Tree Roots FAQ’s
Tree Roots FAQ’s
Q: What is the most common cause of sewer line damage or clogs?
A: Tree roots, by far. These sinister, creeping tendrils will strangle your vulnerable pipes until they’re so squeezed and overgrown that nothing can flow through.
Q: What about tree roots makes them such pipe pulverizers?
A: Because they’re opportunists! Tree roots are most likely to penetrate sewer lines that were already damaged and rest in the top 2 feet of soil. Try to avoid planting large trees that grow quickly anywhere near your sewer lines. Also, try to keep the root systems of an existing tree in check through careful pruning and landscaping.
Q: What types of trees are my sewer lines’ biggest enemies?
A: There are no “safe” trees when it comes to protecting your sewer lines. But be sure to steer clear of the following at all costs: ash, sweetgum, poplar, cottonwood, lowland oak, locust, willow, basswood, tuliptree, sycamore, box elder and many maple varieties such as sugar, red, Norway and silver.
Q: How can I protect my sewer lines through landscaping efforts?
A: Well, first off, water seeking trees like the ones listed above should be replaced every 8-10 years before they can grow into pipes and sewer lines. In addition, plant only small, slow-growing trees near sewer lines. When replacing old sewer lines or installing brand new ones, do whatever you can to ensure root infiltration won’t be a problem down the road.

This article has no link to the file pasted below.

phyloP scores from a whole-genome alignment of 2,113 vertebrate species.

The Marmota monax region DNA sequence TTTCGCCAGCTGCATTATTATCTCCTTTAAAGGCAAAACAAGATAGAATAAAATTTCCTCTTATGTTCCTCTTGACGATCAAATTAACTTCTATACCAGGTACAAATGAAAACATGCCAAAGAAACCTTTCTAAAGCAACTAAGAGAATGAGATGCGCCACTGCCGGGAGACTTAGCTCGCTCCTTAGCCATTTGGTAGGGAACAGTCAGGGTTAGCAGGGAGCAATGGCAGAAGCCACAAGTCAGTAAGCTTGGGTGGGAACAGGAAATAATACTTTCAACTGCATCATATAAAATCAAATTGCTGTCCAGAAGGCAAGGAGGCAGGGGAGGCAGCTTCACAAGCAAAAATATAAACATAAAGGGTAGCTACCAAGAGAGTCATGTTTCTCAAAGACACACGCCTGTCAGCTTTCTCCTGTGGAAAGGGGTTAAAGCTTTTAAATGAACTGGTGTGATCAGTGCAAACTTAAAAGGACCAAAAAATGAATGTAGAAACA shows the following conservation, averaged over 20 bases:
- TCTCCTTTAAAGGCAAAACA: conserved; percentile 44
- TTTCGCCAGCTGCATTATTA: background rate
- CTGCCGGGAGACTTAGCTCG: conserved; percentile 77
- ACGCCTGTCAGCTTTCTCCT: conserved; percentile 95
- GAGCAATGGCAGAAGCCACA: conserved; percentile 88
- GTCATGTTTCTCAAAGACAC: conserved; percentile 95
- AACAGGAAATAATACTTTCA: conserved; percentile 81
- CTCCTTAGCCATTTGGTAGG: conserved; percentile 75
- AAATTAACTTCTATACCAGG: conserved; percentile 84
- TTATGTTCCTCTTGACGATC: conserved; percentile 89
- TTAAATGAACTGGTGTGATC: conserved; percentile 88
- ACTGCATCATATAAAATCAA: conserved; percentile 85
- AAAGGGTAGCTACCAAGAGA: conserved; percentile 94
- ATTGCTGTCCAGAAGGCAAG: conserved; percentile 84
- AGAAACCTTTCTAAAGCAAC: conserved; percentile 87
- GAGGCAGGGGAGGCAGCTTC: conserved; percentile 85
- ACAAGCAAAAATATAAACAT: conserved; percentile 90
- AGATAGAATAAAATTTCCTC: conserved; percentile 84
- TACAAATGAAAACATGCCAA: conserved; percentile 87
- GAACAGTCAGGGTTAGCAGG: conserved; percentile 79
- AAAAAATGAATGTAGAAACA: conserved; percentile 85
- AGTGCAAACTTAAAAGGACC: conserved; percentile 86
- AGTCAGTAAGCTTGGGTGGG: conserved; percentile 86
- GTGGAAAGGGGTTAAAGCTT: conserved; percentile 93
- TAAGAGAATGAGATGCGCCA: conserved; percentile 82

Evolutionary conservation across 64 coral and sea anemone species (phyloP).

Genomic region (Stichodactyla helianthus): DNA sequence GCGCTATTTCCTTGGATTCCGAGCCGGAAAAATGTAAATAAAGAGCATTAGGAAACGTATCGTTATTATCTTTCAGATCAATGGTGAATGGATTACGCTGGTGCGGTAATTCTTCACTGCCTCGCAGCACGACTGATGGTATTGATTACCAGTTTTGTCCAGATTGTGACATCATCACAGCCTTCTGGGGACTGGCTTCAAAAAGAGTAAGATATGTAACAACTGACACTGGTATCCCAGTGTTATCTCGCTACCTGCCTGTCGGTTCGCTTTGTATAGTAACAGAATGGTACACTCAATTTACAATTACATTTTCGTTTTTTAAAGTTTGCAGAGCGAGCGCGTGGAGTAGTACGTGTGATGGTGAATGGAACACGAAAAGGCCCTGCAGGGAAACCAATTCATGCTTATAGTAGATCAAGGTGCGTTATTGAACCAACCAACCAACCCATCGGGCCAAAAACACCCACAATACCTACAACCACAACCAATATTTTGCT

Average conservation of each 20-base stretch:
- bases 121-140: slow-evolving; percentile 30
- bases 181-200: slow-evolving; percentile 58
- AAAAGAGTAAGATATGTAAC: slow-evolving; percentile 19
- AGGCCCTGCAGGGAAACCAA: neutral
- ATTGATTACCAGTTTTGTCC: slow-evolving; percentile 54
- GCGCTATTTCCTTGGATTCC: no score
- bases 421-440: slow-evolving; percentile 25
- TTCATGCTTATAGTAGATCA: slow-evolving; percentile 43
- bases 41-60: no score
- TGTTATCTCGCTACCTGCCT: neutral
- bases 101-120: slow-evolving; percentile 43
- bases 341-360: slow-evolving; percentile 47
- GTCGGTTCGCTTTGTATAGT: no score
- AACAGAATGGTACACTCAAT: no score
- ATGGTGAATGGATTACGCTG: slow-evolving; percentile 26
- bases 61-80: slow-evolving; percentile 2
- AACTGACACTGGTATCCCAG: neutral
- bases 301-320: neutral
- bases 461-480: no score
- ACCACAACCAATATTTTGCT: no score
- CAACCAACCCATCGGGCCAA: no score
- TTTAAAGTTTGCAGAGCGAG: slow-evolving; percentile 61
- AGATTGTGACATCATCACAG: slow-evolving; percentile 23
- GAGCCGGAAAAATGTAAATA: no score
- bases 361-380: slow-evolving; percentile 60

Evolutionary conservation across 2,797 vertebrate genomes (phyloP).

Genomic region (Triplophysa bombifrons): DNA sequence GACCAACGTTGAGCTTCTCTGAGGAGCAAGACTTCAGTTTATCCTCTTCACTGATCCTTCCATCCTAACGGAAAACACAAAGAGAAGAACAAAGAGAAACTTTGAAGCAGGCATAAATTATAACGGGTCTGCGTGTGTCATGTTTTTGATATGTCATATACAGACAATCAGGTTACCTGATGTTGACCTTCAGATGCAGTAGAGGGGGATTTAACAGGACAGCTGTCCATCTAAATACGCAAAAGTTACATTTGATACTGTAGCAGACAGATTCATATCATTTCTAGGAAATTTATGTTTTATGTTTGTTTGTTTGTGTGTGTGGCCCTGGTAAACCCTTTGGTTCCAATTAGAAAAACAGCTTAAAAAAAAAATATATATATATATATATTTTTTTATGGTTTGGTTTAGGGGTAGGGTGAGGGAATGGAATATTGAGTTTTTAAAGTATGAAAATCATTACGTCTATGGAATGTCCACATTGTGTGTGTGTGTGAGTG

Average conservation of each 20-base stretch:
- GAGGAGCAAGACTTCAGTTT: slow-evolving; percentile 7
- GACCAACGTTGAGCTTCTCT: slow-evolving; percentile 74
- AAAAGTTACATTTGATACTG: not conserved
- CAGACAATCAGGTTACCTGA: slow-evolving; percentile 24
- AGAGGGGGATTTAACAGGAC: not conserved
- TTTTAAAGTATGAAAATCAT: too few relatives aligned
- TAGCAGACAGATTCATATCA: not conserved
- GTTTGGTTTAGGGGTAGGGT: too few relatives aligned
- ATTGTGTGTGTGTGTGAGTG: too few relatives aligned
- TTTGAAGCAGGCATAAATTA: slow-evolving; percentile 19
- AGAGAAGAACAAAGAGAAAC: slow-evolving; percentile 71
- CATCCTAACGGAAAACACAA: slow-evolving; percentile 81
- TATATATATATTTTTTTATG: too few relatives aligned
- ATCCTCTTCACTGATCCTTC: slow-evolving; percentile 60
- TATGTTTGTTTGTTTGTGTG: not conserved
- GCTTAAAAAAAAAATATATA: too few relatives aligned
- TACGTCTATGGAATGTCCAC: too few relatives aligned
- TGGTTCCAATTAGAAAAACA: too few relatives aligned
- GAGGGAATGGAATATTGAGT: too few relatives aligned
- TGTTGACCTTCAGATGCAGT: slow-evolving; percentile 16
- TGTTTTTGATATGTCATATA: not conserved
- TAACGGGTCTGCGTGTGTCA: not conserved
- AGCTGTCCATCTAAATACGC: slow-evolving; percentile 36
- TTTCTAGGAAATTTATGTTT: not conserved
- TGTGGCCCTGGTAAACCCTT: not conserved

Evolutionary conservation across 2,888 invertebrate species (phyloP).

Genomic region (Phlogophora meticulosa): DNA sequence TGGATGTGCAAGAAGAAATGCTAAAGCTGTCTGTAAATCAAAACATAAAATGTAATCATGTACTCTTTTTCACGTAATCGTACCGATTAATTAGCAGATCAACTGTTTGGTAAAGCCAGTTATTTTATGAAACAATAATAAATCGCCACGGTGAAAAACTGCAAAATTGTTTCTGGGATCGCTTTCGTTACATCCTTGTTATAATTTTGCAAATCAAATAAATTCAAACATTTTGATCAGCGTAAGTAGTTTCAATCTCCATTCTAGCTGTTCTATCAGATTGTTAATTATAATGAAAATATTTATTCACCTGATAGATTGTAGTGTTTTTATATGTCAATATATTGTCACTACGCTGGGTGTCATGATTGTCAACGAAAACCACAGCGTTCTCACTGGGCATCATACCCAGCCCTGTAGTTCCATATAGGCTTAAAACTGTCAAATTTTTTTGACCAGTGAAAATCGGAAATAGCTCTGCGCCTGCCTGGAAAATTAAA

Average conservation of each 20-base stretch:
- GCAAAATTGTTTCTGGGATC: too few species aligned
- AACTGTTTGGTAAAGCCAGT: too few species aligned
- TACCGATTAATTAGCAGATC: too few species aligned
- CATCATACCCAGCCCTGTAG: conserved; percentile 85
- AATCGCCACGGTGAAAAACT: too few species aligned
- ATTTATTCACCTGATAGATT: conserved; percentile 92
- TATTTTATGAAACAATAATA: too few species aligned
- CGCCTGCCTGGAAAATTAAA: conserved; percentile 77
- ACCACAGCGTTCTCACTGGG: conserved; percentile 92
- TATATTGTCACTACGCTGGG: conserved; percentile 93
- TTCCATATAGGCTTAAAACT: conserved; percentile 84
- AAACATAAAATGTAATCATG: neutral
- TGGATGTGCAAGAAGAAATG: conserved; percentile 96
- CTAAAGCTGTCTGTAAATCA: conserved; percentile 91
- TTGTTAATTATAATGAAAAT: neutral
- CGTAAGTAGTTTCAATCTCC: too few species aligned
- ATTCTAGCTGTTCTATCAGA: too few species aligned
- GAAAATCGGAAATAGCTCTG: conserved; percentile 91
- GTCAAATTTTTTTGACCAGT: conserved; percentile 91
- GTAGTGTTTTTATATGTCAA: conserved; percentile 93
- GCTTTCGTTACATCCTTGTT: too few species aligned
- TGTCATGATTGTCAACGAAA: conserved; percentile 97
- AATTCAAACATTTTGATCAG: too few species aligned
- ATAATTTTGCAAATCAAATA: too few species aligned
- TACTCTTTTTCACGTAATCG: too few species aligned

Q: What if it’s too late and I’m already dealing with root intrusion? Is there anything I can do to minimize the damage?
A: Don’t panic! There are still a couple of things you can do to take some stress off your sewer lines. First, you could try using chemical root killers that slowly release chemicals to stop root growth. You can also try naturally compacted layers of soil to make it harder for roots to penetrate. This involves laying down chemical layers of sulfur, zinc, borate, sodium, salt or herbicides. We’ve also seen some success with folks creating underground air pockets using large stones which encourages roots to grow in that direction rather than toward your pipes. But really the best way to save your root-tangled pipes is to contact a drain or sewer cleaning specialist ASAP!
Tree roots ‘stumping’ your pipe system? Get our experts on the job today!